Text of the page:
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iChat AV

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I couldn't resist trying out iChat (AV) either. While the program still has many shortcomings (no ICQ, separate windows for the buddies in different services come to mind), it's just incredibly pretty. I happen to like the speech bubble interface – at least for short messages. And then, of course, there are those 'AV' features. For lack of a camera that's only 'A' for me, but nontheless.

This being the exciting world that it is, I in fact enjoyed my first iChat internet 'A' conversation only minutes after installing the program thanks to Dave calling. As I was about to go to bed and this was somewhat unexpected, it was only a quick tryout. My first impression was very positive. For one it 'just worked' as promised. No selecting microphones or setting up things needed whatsoever: Sure, there only is one microphone built into my Powerbook, but nonetheless every other application for this purpose I saw so far bothered me with settings concerning this before I could use it (it seems like iChat also has setting for this, but you don't see them unless you go looking). Connecting was swift, the lag was really low and sound quality was fine – better than what you get when people call from mobile phones. The hardest bit for all this to work was finding my stereo's remote control to switch it over to the computer...

Technically this connection was easy, I suppose: I have a superfast network connection and Dave has a DSL connection, without any hindering NAT or firewall magic between the computers. The packets had to travel quite bit for this: something around 20 to 30 hops (the last ten were * in traceroute, I don't quite know what that means), taking 120ms for the first 20 and traveling from Göttingen to Frankfurt to Holland (?) to San Francisco to New York to Detroit.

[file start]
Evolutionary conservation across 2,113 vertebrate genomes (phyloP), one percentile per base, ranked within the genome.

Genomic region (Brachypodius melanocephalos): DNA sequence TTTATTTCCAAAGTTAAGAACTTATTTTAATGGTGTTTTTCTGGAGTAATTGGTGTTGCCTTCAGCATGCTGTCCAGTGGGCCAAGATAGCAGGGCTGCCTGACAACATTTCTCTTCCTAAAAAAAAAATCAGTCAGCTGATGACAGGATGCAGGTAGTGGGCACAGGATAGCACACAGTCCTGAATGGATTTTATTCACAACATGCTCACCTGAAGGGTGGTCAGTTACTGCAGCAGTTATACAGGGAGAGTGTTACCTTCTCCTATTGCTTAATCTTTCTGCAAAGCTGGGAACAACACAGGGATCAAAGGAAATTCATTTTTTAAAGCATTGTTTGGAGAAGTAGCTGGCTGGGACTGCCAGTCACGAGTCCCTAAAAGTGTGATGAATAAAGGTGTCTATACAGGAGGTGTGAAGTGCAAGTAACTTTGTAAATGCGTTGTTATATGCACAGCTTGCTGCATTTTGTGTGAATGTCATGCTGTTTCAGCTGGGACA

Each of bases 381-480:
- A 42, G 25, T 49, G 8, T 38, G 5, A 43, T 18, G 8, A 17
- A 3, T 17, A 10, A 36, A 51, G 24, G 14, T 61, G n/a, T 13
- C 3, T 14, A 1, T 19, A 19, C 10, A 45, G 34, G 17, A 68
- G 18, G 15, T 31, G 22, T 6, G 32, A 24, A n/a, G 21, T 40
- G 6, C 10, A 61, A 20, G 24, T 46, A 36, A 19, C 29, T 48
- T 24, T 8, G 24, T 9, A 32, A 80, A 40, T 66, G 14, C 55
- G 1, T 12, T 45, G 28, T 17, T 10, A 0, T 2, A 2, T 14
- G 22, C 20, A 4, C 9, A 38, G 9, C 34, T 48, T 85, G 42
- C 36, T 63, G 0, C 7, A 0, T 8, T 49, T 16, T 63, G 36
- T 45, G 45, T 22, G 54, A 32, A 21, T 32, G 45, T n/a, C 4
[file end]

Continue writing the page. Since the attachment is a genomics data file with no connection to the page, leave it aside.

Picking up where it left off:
The second round for iChat A was yesterday, when I wanted to try it out with Steffen. He's within the country, so the route consisted only of 12 hops in about 80ms – not that exciting. However, he is hidden behind some NAT and routing bit of equipment to make things more interesting. Also, Steffen's whole network only has 128kbit upstream.

My attempt to initiate a connection to his computer failed. He would be asked to confirm the connection request and iChat would give a 'Connecting…' message but trying to do that failed. The other way round, however, with Steffen initiating the connection, things worked smoothly. Quite good for the start but not 100% working around firewalls as Apple claims, it seems.

Once we were talking, a couple of observations concerning the audio could be made. To begin with, I noted that iChat automatically paused iTunes as soon as the connection was established. A nice touch. Once the connection came up, again, sound quality was quite good, although both of us used the tiny microphones built into the iBook and the Powerbook respectively. Apple must be doing some extra magic to improve the sound there.